Er...they all won an Oscar for Best Song.
That's it. I need that precision. They all won the Oscar for Best Song.
We heard All The Way from The Joker Is Wild. That won in 1957.
I Just Called To Say I Love You, Stevie Wonder, won the Oscar in 1984.
And you recognised Lose Yourself from 8 Mile.
Eminem got that in 2002. You came in, sadly, before we heard Over The Rainbow,
which won the Oscar in 1939.
-Trade Unionists, it's over to you.
-Water. First clue coming up now.
-That's a cubit.
-It's a guide to the average.
-So this is it...
We'll go for it. I think we should gamble on it.
These are ways of measuring units of length.
That is exactly what they are.
Well done. They are derivations of imperial lengths.
-Elbow to fingertips? What is that?
No, it's the ell. Pieces of cloth were folded there.
Left feet of 16 churchgoers is the perch - a land length.
Span of outstretched arms is fathom.
-And nose to fingertip of Henry I. Do you know what that is?
That is a yard. It was decreed by Henry I that it be measured thusly.
Three points for coming in there.
-Back to the Edwards Family.
-Eye of Horus, please.
OK, what is the connection here? Time starts now.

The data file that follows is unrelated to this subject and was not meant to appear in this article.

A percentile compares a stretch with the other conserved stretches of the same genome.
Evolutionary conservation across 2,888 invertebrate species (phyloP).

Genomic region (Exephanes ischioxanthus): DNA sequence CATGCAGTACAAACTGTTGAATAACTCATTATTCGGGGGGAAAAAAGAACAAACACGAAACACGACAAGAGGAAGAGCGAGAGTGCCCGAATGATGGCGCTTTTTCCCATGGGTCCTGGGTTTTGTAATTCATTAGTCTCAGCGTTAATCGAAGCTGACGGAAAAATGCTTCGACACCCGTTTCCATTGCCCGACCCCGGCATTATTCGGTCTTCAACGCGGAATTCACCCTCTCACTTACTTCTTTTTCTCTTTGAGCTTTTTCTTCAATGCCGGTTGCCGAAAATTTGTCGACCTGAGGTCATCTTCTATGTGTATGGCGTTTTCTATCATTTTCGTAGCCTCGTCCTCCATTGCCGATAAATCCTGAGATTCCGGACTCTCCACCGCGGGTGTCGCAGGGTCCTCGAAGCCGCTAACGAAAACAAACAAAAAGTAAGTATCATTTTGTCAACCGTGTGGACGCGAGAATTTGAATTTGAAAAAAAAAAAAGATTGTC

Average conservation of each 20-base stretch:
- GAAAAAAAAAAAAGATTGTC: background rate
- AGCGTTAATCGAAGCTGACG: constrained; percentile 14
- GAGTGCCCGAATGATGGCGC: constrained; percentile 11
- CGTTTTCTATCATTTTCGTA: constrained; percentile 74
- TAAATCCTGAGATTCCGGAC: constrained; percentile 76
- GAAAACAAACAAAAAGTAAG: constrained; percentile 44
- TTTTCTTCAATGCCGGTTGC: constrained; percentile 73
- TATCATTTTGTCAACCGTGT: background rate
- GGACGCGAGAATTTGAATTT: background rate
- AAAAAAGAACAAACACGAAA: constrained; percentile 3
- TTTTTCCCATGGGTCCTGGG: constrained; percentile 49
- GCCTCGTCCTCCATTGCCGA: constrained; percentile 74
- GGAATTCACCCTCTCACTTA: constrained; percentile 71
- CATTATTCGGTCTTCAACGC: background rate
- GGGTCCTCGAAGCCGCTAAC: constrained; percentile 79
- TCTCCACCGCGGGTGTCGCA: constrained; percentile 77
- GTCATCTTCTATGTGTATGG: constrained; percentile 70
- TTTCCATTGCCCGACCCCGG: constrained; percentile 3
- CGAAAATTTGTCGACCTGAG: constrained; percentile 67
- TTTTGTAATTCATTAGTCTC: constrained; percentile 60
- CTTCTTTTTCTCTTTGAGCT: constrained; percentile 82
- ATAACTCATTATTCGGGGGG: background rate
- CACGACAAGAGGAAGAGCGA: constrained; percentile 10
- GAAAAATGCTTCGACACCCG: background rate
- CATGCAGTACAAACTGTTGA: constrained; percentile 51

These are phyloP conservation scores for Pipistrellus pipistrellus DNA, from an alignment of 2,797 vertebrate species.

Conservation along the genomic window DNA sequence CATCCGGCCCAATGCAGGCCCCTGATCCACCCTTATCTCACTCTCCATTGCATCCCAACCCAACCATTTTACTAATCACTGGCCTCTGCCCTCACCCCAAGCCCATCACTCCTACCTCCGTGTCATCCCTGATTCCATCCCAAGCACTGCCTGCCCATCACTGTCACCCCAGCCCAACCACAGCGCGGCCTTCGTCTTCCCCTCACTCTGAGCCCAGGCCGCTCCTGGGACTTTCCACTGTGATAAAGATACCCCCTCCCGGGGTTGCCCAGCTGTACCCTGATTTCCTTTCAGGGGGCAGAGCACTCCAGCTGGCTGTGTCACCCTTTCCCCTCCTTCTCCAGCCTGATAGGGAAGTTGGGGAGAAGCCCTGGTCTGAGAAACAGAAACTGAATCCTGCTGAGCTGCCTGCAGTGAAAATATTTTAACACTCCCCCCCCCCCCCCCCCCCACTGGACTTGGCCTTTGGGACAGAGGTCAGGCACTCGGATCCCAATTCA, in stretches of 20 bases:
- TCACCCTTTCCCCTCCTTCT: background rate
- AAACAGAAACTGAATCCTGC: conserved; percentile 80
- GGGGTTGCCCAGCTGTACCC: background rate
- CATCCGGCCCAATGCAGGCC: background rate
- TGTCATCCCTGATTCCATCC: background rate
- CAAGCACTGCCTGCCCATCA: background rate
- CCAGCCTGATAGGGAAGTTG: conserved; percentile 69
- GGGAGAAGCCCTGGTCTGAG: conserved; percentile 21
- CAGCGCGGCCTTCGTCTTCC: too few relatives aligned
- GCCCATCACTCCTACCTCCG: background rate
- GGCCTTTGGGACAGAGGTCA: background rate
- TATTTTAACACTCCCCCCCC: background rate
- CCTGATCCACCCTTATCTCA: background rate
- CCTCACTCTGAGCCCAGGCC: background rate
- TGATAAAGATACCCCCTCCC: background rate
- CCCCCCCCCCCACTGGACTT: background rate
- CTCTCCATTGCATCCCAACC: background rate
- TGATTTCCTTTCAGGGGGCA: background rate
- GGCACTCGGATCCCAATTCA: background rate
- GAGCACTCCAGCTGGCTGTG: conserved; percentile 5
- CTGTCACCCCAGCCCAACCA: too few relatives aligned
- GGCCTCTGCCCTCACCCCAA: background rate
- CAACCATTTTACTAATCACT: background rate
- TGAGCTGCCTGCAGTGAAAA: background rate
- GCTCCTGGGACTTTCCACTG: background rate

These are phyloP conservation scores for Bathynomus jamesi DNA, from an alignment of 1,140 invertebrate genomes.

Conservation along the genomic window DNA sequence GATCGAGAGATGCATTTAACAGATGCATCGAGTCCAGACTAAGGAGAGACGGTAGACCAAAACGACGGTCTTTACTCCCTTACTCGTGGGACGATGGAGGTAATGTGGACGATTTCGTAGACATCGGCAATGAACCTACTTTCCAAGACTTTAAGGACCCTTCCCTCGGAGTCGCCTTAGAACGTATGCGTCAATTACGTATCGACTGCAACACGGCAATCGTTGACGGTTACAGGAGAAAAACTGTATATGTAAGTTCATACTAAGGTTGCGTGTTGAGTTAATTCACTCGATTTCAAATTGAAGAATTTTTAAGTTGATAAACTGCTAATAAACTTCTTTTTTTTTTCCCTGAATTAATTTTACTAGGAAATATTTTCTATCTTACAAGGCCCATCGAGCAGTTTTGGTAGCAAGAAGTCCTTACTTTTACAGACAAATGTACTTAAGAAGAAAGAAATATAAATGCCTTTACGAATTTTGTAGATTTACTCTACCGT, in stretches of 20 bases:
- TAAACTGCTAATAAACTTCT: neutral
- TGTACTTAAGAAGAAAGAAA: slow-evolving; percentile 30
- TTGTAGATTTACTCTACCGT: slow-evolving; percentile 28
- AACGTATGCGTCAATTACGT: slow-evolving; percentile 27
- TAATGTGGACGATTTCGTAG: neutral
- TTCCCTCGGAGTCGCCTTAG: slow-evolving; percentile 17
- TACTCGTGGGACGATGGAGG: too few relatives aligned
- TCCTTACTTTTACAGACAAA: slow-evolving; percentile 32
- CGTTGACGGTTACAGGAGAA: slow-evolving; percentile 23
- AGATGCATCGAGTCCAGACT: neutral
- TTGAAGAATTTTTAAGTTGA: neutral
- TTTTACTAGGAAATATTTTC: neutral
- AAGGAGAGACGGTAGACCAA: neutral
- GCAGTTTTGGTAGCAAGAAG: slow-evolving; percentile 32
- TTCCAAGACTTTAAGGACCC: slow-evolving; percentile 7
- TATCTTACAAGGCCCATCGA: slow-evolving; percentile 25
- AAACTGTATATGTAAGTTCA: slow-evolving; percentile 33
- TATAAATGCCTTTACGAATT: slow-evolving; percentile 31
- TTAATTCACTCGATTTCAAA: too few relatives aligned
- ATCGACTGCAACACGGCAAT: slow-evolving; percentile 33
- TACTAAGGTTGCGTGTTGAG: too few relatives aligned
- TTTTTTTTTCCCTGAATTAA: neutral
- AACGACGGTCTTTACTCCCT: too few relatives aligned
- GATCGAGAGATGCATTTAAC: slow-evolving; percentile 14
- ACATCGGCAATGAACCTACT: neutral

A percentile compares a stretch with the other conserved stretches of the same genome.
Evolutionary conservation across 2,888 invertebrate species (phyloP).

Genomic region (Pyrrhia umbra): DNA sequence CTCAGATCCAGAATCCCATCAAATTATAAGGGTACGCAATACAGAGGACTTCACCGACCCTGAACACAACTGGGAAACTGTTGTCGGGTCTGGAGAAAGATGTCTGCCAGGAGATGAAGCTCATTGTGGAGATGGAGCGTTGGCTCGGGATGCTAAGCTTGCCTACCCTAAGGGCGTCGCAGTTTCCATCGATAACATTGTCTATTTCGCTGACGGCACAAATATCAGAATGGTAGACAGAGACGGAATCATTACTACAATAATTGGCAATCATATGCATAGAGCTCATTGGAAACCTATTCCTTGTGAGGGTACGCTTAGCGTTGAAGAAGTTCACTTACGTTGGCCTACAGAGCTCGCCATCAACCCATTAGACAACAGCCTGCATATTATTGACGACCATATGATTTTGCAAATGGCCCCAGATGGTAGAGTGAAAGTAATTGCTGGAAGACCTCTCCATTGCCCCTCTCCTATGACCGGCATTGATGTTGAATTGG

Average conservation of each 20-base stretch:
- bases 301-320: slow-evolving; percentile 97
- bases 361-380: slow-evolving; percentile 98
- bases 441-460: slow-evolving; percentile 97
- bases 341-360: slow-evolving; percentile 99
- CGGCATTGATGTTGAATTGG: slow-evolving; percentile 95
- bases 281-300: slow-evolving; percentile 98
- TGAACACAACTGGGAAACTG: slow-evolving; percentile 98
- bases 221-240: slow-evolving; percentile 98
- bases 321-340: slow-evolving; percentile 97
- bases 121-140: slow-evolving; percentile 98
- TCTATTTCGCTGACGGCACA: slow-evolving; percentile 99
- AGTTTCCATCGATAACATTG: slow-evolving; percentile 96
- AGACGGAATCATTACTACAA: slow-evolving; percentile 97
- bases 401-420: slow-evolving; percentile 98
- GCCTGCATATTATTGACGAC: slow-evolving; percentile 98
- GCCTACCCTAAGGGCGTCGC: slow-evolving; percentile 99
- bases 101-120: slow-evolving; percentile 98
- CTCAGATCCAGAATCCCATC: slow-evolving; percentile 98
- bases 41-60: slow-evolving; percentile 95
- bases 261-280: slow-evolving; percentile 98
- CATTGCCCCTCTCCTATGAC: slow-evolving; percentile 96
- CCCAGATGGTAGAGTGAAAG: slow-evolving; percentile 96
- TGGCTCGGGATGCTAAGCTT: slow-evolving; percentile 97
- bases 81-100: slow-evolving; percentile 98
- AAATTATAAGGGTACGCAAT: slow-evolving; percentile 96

-A name for money.
-I think that's too easy.
-Do you think?
They were...a team? Nicknames of sports teams?
-Oh, Monty Python!
-Is it Monty Python or At Last The 1948 Show?
-I'd go Monty Python.
-Monty Python episodes?
-They're all possible names for Monty Python.
-They are not.
So I'm going to show the fourth clue to your opponents.
There's a bonus point available.
They're all possible names of TV programmes.
-That's Drop The Dead Donkey.
-Rejected names for TV programmes.
That is what it is.
Owl Stretching Time was an original name for Monty Python.
The others are working titles for TV comedies. Do you know any?
-Dead Belgians Don't Count was Drop The Dead Donkey?
-What about the others?
-Only Fools and Horses?
Readies was a working title for that. And The Fighting Tigers?
-Think laterally. What might it have been?
No, Dad's Army.
Fighting Tigers was a name for Dad's Army.
You get a bonus point and the final question, which is two reeds.